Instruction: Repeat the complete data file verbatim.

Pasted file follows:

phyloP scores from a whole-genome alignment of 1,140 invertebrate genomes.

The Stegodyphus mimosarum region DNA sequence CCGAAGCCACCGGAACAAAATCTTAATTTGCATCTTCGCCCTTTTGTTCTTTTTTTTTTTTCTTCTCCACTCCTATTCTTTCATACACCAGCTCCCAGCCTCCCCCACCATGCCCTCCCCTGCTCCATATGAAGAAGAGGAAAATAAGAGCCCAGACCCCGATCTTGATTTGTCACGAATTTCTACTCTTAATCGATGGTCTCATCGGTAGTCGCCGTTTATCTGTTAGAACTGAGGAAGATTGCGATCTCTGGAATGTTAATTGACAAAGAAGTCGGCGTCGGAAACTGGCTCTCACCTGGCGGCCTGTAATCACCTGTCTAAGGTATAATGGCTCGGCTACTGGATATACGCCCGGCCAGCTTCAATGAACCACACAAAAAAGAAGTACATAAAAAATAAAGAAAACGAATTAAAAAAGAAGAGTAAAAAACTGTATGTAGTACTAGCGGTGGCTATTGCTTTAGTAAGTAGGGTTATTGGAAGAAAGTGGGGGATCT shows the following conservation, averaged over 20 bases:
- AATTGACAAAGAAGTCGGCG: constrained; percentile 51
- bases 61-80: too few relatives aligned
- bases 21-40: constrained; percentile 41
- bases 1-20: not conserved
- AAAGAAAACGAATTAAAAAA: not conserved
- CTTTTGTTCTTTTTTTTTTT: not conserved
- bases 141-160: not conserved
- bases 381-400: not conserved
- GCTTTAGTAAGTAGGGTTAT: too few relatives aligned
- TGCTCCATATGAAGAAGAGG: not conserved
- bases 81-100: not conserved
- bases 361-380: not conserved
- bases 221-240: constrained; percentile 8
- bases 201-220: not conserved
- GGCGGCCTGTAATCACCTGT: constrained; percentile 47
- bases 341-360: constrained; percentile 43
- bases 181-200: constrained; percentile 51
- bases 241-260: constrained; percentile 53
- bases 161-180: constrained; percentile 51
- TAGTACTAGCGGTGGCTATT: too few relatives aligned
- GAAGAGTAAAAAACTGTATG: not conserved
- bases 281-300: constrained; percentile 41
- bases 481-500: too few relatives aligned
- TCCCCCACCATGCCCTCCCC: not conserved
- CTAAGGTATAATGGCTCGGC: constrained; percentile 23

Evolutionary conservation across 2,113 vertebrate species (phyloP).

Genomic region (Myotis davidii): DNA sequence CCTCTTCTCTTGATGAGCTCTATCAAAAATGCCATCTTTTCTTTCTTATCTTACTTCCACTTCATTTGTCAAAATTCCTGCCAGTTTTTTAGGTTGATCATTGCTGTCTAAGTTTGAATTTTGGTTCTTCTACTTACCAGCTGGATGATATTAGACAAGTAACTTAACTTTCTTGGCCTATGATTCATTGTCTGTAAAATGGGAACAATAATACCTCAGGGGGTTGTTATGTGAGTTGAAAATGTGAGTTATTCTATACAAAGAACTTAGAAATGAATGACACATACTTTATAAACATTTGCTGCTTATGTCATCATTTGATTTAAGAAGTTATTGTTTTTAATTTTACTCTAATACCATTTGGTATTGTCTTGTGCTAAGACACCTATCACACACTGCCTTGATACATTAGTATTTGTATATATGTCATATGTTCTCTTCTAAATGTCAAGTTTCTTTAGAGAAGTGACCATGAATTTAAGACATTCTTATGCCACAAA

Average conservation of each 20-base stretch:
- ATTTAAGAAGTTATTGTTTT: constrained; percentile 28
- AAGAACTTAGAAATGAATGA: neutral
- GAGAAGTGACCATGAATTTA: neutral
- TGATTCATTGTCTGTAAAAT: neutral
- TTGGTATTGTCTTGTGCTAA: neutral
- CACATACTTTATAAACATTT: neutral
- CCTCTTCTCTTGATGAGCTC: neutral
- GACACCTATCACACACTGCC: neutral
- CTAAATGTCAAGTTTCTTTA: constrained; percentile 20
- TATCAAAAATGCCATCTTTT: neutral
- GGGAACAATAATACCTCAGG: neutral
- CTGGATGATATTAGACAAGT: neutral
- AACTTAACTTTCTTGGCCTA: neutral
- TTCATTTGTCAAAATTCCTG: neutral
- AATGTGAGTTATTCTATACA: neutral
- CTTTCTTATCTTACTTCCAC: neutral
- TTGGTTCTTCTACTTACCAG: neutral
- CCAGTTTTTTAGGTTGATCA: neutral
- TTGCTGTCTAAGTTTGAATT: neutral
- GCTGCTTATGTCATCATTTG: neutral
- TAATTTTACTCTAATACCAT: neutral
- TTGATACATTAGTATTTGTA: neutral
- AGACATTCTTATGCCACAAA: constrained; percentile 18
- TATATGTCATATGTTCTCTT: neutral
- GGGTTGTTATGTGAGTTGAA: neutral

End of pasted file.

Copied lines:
phyloP scores from a whole-genome alignment of 1,140 invertebrate genomes.

The Stegodyphus mimosarum region DNA sequence CCGAAGCCACCGGAACAAAATCTTAATTTGCATCTTCGCCCTTTTGTTCTTTTTTTTTTTTCTTCTCCACTCCTATTCTTTCATACACCAGCTCCCAGCCTCCCCCACCATGCCCTCCCCTGCTCCATATGAAGAAGAGGAAAATAAGAGCCCAGACCCCGATCTTGATTTGTCACGAATTTCTACTCTTAATCGATGGTCTCATCGGTAGTCGCCGTTTATCTGTTAGAACTGAGGAAGATTGCGATCTCTGGAATGTTAATTGACAAAGAAGTCGGCGTCGGAAACTGGCTCTCACCTGGCGGCCTGTAATCACCTGTCTAAGGTATAATGGCTCGGCTACTGGATATACGCCCGGCCAGCTTCAATGAACCACACAAAAAAGAAGTACATAAAAAATAAAGAAAACGAATTAAAAAAGAAGAGTAAAAAACTGTATGTAGTACTAGCGGTGGCTATTGCTTTAGTAAGTAGGGTTATTGGAAGAAAGTGGGGGATCT shows the following conservation, averaged over 20 bases:
- AATTGACAAAGAAGTCGGCG: constrained; percentile 51
- bases 61-80: too few relatives aligned
- bases 21-40: constrained; percentile 41
- bases 1-20: not conserved
- AAAGAAAACGAATTAAAAAA: not conserved
- CTTTTGTTCTTTTTTTTTTT: not conserved
- bases 141-160: not conserved
- bases 381-400: not conserved
- GCTTTAGTAAGTAGGGTTAT: too few relatives aligned
- TGCTCCATATGAAGAAGAGG: not conserved
- bases 81-100: not conserved
- bases 361-380: not conserved
- bases 221-240: constrained; percentile 8
- bases 201-220: not conserved
- GGCGGCCTGTAATCACCTGT: constrained; percentile 47
- bases 341-360: constrained; percentile 43
- bases 181-200: constrained; percentile 51
- bases 241-260: constrained; percentile 53
- bases 161-180: constrained; percentile 51
- TAGTACTAGCGGTGGCTATT: too few relatives aligned
- GAAGAGTAAAAAACTGTATG: not conserved
- bases 281-300: constrained; percentile 41
- bases 481-500: too few relatives aligned
- TCCCCCACCATGCCCTCCCC: not conserved
- CTAAGGTATAATGGCTCGGC: constrained; percentile 23

Evolutionary conservation across 2,113 vertebrate species (phyloP).

Genomic region (Myotis davidii): DNA sequence CCTCTTCTCTTGATGAGCTCTATCAAAAATGCCATCTTTTCTTTCTTATCTTACTTCCACTTCATTTGTCAAAATTCCTGCCAGTTTTTTAGGTTGATCATTGCTGTCTAAGTTTGAATTTTGGTTCTTCTACTTACCAGCTGGATGATATTAGACAAGTAACTTAACTTTCTTGGCCTATGATTCATTGTCTGTAAAATGGGAACAATAATACCTCAGGGGGTTGTTATGTGAGTTGAAAATGTGAGTTATTCTATACAAAGAACTTAGAAATGAATGACACATACTTTATAAACATTTGCTGCTTATGTCATCATTTGATTTAAGAAGTTATTGTTTTTAATTTTACTCTAATACCATTTGGTATTGTCTTGTGCTAAGACACCTATCACACACTGCCTTGATACATTAGTATTTGTATATATGTCATATGTTCTCTTCTAAATGTCAAGTTTCTTTAGAGAAGTGACCATGAATTTAAGACATTCTTATGCCACAAA

Average conservation of each 20-base stretch:
- ATTTAAGAAGTTATTGTTTT: constrained; percentile 28
- AAGAACTTAGAAATGAATGA: neutral
- GAGAAGTGACCATGAATTTA: neutral
- TGATTCATTGTCTGTAAAAT: neutral
- TTGGTATTGTCTTGTGCTAA: neutral
- CACATACTTTATAAACATTT: neutral
- CCTCTTCTCTTGATGAGCTC: neutral
- GACACCTATCACACACTGCC: neutral
- CTAAATGTCAAGTTTCTTTA: constrained; percentile 20
- TATCAAAAATGCCATCTTTT: neutral
- GGGAACAATAATACCTCAGG: neutral
- CTGGATGATATTAGACAAGT: neutral
- AACTTAACTTTCTTGGCCTA: neutral
- TTCATTTGTCAAAATTCCTG: neutral
- AATGTGAGTTATTCTATACA: neutral
- CTTTCTTATCTTACTTCCAC: neutral
- TTGGTTCTTCTACTTACCAG: neutral
- CCAGTTTTTTAGGTTGATCA: neutral
- TTGCTGTCTAAGTTTGAATT: neutral
- GCTGCTTATGTCATCATTTG: neutral
- TAATTTTACTCTAATACCAT: neutral
- TTGATACATTAGTATTTGTA: neutral
- AGACATTCTTATGCCACAAA: constrained; percentile 18
- TATATGTCATATGTTCTCTT: neutral
- GGGTTGTTATGTGAGTTGAA: neutral